Colonel George Waring and City Sanitation Improvement

     Prior to the reform of sanitation, sewage systems did not exist, and tenement houses lacked running water. Cleanliness and hygiene were at an all time low and disease spread throughout the city. In the city of New York, nearly 40,000 people die because of these diseases. The cramped quarters that most of the working class and immigrants found themselves in were the root of most sanitation problems. Poor ventilation in the industrialized and polluted areas was common. Sewage and garbage was dumped into the streets and easily accessible of all inhabitants. Children living and playing in filth. There was simply no other standard of living.
     Actions of the reform included the work of Colonel George Waring, a civil war veteran and legendary sewer engineer. He is the head of New York's sanitation department. He recruits a sanitation army of 2,000 in white uniforms. These workers are labeled as "white ducks" throughout New York. He establishes the first recycling programs in New York, the tons of filth that ones filled the streets is now recycled and ash is accumulated in landfills. Organic waste of the human and animal nature is boiled down into oil and grease instead of being simply disposed of. Waring and his men clean 433 miles of street.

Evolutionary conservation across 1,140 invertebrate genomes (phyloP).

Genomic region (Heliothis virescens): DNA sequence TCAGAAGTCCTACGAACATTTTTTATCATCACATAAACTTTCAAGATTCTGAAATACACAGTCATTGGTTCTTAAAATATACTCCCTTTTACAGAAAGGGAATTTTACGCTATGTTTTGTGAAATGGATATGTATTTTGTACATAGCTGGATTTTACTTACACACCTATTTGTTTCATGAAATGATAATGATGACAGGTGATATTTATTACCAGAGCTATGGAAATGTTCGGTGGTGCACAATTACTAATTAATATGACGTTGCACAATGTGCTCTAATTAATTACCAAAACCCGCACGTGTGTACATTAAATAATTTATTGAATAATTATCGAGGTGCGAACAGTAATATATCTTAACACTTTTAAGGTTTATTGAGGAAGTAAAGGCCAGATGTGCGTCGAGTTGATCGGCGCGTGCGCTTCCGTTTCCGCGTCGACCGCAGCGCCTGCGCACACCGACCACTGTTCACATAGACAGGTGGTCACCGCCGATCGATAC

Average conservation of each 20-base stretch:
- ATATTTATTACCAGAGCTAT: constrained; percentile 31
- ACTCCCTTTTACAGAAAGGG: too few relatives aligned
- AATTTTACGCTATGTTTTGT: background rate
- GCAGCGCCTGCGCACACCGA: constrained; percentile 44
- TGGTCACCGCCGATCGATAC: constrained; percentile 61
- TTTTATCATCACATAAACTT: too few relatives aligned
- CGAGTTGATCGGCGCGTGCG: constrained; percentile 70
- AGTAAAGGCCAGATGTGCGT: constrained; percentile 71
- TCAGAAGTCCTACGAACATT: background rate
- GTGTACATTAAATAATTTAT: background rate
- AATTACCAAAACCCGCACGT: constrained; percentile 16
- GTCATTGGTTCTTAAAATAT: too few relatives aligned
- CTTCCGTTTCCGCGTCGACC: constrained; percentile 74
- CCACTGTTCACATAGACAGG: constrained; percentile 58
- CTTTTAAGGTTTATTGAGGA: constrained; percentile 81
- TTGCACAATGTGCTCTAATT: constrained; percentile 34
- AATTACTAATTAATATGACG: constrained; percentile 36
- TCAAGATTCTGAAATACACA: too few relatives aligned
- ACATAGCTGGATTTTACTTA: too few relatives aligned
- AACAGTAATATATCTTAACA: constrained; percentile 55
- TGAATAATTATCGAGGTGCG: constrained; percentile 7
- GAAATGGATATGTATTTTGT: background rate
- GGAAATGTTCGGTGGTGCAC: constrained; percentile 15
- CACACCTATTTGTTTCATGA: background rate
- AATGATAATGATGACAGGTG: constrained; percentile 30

The significance and impact of this reform was the ultimate decline in death rates, and the improvement overall of water quality. Thousands of lives are saved and spared because of this reform. Only 16 year after Colonel Waring, half of all the majors cities of America contain sewers. By 1907 every large nation, not just America has these sewer systems. In 1909, America contains 420,049 miles of sewers overall. This shows that the impact of Colonel Waring had a positive impact not just in America, but to the entire world as well.

Caption: In this photograph, a sanitation worker, or "white duck", under the command of Colonel Waring in his white uniform is seen cleaning up the noticeably cleaner streets of New York City. What this photo tells us about the progressive era is the effect of the improvement of sanitation and how much of an impact it had on the population.